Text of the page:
Daily Progress, Jacksonville, TX

October 9, 2012

BBQ cook off highlight of fair

Faith Harper
Jacksonville Daily Progress

RUSK —



In respect to the Texas time-honored tradition, 12 masters of barbeque packed-up their supplies and camped out at the Kampgrounds of America in Rusk to strut their secret recipes and grill tricks for the honor of being named the best in a blind taste test.

The barbeque cook off was one of several events at the Cherokee County Fair at the KOA last weekend.

Tony Celli, with Silver Bullet Barbeque, said it was the fourth competition he has entered this year, though he likes to stay in the East Texas area.

Celli, of Frankston, said he cooks as a hobby and a passion, and competes for a mixture bragging  rights and the enjoyment of meeting new people.

“I just always cooked,” he said. “I guess it's my Italian roots.”

Celli said he prefers a dry rub on his ribs and said the secret to a tender set of ribs is slowly cooking them.

“For ribs, cooking time is important, and maintaining the pit's temperature is real important,” he said.

Mike Dominy, with Confederate Cookers, said he got into the hobby with his late brother-in-law, Bob Gunderson. The pair racked up 175 barbeque trophies over the years. About a year after his death, Dominy said he was cooking in honor of his late brother-in-law and his sister, Peggy.

The Rusk competition was the first competition on his own, but he had his wife, niece and nephew cooking with him.

Dominy, of Rusk, said he is also a fan of a dry rub versus a sauce on his meat.

“It penetrates better,” he said. “I think it does, but some might argue with that.”

And as far as helping odds in the competition, Dominy said he believes it is always best to get the entry into the judges early and presentation is No. 1.

Jim Simpson, with Win or Lose Cookers, said he got into the hobby because he loves to cook and surrounded by family and friends at the KOA, he said it's an opportunity to spend quality time together.

Simpson, of Tennessee Colony, said he is fairly new to the competition scene, but has competed in several cook-offs within the prison system before he retired.

“To me it's fun,” he said. “If I win it's a bonus. I wouldn't want to do it for a living, I can tell you that.”

Simpson, who is originally from Chicago, said getting his barbeque pit in tune with Mother Nature makes the smoking process easier.

“Yesterday it was warm, and you have to cook one way and today (it's colder and) you have to cook another way to keep the temperature right,” he said.

He said the fire pit should always be positioned toward the wind, allowing the fire to naturally keep going. The vibrant green Chicago Bears flags outside his cooking arena are not only for pride, but to help judge where the wind is coming from.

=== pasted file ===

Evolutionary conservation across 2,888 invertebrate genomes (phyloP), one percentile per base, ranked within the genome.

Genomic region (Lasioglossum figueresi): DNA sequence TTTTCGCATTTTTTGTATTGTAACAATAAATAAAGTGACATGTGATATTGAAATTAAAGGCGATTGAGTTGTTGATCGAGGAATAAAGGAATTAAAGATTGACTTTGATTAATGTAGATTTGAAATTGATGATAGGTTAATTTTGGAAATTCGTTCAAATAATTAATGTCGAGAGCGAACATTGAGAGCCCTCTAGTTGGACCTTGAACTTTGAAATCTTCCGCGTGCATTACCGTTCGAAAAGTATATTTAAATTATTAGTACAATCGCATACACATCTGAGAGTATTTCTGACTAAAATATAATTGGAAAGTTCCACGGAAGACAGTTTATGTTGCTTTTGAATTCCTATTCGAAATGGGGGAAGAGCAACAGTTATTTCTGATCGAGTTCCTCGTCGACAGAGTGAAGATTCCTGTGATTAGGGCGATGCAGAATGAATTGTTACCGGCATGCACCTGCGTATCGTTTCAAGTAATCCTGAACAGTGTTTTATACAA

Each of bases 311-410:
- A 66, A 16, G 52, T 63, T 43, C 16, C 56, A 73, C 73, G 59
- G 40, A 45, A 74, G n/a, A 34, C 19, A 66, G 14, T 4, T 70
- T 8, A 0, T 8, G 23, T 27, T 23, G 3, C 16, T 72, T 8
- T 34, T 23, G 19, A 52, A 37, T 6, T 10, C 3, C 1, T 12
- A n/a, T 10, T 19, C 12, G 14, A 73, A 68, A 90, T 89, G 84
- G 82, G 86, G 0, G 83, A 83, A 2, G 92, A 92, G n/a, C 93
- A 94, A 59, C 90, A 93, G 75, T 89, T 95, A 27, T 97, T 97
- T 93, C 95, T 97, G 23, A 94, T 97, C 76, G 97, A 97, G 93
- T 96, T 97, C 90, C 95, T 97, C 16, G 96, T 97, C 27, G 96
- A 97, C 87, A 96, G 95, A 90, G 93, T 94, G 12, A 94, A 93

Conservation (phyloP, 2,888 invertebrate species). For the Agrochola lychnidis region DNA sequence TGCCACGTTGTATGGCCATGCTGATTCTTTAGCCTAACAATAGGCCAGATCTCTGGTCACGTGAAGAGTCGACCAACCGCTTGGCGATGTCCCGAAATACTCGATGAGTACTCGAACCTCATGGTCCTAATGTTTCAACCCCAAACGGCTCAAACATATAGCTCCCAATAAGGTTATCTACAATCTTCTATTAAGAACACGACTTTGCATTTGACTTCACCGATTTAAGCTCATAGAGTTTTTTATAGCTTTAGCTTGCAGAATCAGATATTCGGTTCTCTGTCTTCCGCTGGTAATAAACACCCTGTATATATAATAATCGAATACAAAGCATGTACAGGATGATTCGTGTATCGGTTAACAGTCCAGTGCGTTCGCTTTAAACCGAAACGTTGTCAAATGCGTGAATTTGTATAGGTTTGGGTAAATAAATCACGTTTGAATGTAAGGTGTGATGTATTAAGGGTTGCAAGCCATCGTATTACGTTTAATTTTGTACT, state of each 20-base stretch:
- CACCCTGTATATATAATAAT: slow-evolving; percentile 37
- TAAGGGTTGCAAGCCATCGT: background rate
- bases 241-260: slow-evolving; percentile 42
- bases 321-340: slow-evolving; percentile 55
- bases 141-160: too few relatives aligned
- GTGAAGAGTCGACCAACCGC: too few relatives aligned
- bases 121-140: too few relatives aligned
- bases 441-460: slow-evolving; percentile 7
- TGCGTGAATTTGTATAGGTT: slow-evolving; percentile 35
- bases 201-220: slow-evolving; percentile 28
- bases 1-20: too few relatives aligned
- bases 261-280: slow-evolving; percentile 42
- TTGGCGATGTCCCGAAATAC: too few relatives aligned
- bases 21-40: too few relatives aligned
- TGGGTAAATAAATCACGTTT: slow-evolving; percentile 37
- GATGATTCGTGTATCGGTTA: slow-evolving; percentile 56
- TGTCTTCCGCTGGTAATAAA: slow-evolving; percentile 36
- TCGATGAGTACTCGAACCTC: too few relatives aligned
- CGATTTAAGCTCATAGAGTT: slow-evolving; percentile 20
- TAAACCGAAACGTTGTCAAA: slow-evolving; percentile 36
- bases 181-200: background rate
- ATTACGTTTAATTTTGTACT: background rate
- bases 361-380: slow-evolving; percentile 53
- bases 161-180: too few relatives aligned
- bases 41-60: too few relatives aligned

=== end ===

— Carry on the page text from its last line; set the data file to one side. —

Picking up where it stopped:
Simpson is also a fan of the dry rub. He said sauces affect the moisture in the pit, whereas a rub allows him to control moisture with the temperature for the fire.

Shane Carlisle, with Down-N-Out Barbeque, said he is a newcomer to the scene in his second competition. He said he has always loved to cook outside but he and his friend Eric got into the hobby together.

I was the first time he tried his hand at barbeque chicken, joking that he “chickened out” at the previous competition.

Carlisle said for his brisket, he used injectable marinades, covered the meat in a dry rub, and vacuum sealed meat for a day to allow the flavors to sink in deep. Fat can play a large part in the tenderness of te meat, so to be sure the team made three briskets and picked the perfect one.

“It's a whole lot of guessing right now,” he said. “Figuring out what you like and what the judges like.”

Though Carlisle said he thinks he has the sweet and spicy mixture almost right.

Surrounded by his family in matching green and pink T-shirts, Carlisle said a family tradition is beginning. As a pet project, he and his stepson,  Taylor, plan on building their own barbeque pit together.

Robert Stovall, with Lone Star Barbeque Society, was in charge of the judging. He said it is a blind taste test where each judge takes a bite of each offering and gives the entry a rating from one to 10. Each of the judges' scores are added and the one which received the most points is the winner.

Pickles and crackers are eaten between bites to cleanse the pallet.

It was a sanctioned competition with total points awarded going toward the distinction of being named “Cooker of the Year.”